If Chattooga County does not have a budget ready before the New Year, Commissioner Jason Winters is not going to sweat it.
The county operates on a budget based on a calendar year -- January through December. The 2017 budget, however, isn't really completed.
Instead. . . .
"We are truly running on last year's budget," Commissioner Winters said.
He's taking the current year's budget and using the same numbers for 2017.
"We want to see how our end of the year numbers look and we will make some decisions for January and February," Winters said.
The 2016 budget, and now the 2017 budget also, is $10,834,081.
There are several items that are still unknown for the commissioner.
1.) Will county employees get a pay raise?
" I don't want to say we are not going to give pay raises, but I don't want to commit to it either," Commissioner Winters said.
Some department heads listed raises for various employees. But the commissioner wants to hold off making a decision on those raises until January or February.
2.) Will county employees receive retirement benefits?
The county stopped funding retirement a few years ago after finances became tight. However, just this month the commissioner funded all the county's retirement accounts.
A three-percent contribution costs taxpayers $100,000, Winters previously said.
Traditionally, the county contributes to a 401k plan and it’s usually three percent of an employee’s salary.
County employees got a reduced compensation of one percent to their retirement account in 2012 and zilch for 2013-2015.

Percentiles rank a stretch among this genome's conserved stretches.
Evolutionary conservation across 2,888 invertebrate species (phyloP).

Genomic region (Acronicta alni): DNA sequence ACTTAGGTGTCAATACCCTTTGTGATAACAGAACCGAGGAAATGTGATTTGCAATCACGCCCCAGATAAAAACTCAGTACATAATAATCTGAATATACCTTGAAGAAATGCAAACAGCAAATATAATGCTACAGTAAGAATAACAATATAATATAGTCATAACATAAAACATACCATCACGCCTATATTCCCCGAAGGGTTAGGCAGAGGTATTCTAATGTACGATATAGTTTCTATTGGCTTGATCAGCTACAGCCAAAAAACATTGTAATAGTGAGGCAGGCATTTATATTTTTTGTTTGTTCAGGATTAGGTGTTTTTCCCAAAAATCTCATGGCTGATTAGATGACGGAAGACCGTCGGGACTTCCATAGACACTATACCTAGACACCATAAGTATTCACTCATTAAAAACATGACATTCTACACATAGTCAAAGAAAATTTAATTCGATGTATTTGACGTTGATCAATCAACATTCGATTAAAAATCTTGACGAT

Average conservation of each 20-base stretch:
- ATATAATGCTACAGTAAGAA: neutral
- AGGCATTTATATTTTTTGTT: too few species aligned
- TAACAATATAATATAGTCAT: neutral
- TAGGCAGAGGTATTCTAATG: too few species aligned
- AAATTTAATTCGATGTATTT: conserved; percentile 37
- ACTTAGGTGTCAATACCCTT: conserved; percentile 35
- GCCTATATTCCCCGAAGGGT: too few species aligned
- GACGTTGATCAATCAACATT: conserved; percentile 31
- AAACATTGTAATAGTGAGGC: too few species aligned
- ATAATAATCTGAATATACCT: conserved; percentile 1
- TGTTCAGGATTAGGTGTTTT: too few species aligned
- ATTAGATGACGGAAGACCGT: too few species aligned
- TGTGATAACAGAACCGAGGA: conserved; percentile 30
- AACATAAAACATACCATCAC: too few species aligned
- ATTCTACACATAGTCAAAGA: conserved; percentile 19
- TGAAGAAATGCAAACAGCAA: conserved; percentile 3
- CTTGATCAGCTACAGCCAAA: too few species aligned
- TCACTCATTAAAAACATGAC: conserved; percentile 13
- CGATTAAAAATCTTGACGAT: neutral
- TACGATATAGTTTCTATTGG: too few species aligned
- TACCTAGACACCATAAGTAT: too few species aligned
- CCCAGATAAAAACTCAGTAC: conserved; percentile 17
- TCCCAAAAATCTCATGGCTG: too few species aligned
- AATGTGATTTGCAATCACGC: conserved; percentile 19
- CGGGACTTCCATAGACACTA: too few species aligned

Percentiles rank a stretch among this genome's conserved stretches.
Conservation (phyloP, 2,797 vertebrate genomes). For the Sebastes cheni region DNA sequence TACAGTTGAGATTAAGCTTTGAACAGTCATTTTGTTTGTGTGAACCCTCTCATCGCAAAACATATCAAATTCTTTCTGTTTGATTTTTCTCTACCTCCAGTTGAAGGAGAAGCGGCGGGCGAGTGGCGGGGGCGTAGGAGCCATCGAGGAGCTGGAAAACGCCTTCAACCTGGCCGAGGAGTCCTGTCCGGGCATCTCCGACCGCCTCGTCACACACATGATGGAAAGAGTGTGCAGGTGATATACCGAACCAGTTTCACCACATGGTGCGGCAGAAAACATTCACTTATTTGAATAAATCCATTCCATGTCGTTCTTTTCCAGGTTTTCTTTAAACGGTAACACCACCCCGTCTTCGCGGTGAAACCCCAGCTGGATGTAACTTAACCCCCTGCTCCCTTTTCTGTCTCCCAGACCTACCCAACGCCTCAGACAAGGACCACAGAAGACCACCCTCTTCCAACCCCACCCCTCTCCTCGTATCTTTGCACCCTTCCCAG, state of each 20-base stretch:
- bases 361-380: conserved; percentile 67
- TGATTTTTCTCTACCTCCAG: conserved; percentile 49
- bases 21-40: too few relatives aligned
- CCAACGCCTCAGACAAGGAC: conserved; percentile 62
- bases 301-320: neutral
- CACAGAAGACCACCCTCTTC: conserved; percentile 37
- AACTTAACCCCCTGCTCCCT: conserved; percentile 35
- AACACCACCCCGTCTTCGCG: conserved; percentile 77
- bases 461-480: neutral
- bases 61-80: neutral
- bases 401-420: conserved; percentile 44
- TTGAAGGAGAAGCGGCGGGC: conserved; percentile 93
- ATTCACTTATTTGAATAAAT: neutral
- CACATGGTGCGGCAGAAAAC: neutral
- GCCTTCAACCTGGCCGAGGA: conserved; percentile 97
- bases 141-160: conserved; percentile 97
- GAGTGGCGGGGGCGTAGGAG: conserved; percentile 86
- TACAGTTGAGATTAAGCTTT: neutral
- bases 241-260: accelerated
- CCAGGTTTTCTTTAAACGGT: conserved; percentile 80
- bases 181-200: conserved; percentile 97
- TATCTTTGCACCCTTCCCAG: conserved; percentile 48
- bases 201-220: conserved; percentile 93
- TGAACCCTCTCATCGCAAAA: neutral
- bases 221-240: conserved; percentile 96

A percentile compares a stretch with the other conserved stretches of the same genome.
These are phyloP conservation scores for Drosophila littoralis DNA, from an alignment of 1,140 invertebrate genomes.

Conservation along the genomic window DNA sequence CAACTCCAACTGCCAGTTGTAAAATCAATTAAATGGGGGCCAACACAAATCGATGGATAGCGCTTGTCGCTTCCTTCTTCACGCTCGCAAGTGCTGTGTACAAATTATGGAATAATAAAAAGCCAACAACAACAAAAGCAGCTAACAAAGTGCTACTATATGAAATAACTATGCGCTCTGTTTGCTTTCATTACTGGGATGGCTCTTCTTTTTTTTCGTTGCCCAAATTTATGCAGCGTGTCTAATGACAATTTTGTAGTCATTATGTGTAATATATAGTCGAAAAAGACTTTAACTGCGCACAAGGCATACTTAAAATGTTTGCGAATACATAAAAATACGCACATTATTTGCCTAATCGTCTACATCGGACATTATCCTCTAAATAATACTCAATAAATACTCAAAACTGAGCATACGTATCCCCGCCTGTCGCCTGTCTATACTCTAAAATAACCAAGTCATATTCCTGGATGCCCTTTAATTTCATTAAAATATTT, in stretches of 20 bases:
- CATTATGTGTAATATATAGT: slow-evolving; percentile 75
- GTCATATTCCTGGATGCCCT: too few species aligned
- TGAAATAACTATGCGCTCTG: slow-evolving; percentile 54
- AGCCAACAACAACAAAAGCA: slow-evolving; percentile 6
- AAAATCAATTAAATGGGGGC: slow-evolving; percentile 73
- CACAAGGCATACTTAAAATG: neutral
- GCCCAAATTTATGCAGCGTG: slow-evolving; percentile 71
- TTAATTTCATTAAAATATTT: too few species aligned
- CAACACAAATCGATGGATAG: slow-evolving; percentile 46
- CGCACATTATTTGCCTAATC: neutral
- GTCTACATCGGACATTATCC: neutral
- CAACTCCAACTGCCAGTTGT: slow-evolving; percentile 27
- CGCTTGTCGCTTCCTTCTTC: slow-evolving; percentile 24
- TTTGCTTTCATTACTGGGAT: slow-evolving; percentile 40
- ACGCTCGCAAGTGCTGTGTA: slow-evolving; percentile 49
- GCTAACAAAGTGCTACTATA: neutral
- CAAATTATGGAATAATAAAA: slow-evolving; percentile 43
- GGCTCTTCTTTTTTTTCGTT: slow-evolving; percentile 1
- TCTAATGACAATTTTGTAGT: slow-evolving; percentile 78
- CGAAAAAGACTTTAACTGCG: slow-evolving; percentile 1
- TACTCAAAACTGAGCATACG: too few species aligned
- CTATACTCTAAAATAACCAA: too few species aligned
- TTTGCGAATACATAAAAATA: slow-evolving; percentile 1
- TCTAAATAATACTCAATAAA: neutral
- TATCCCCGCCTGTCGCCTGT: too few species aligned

The commissioner is not totally happy with how the county's retirement plan operates.
"We are looking at some options at changing the retirement system. But we are not even getting anywhere close to making a decision on it. I hope it is something we can see later," Winters said.
3.) How much will the sheriff spend on housing inmates in 2017?
The county spent about $700,000 housing inmates in 2015. Officials believe that expense increased even more this year.
However, the commissioner hopes the sheriff is going to utilize more space at the county jail to house more inmates locally and not ship them off to other jails. Other jails charge $35-$45 per day, per inmate.
"We continue to work on what his estimated housing numbers are. Those are hard for him to detail. But I hope they are not as high of numbers as the last two years were. I hope we are able to keep that number down. I think the sheriff will try his best to keep that number down," Winters said. "We never tried to box the sheriff in to a specific number. But it goes back to something that I said a lot this year. Maximize the resources you have. I feel like we are both working to do that. . . I think by sometime next week we should have his budget a little more detailed."
The county's revenue won't change that much in 2017, according to the commissioner. He believes sales tax funds will remain steady and property tax collections will continue at the same pace.
The commissioner will have a public adoption of the 2017 budget at 11 a.m. Monday at his office on Commerce Street.
Some of the proposed department expenses include:
* Jail is $1,296,924.
* Sheriff's office is $1,588,286.
* Commissioner's office is $337,048.
* Tax Assessors is $364,484.
* Tax Commissioner is $339,639.
* Superior Court is $91,894.
* Clerk of Court is $315,182.
* State Court is $185,746.
* Magistrate Court is $176,779.
* District Attorney is $142,869.
* Rural Fire Protection gets $113,950.
* Courthouse Security is $106,724.
* 9-1-1 gets $695,525.
* Animal Control is $113,550.
* Public Works is $32,450.
* Sanitation is $512,822.
* Health Department gets $159,732.
* Economic Development Authority gets $126,375.
* Public Transportation is $124,200.
* Roads and Bridge Fund is $1,397,568.
* SPLOST is to bring in $2,545,212 million.
* Property taxes will generate $6,095,444 million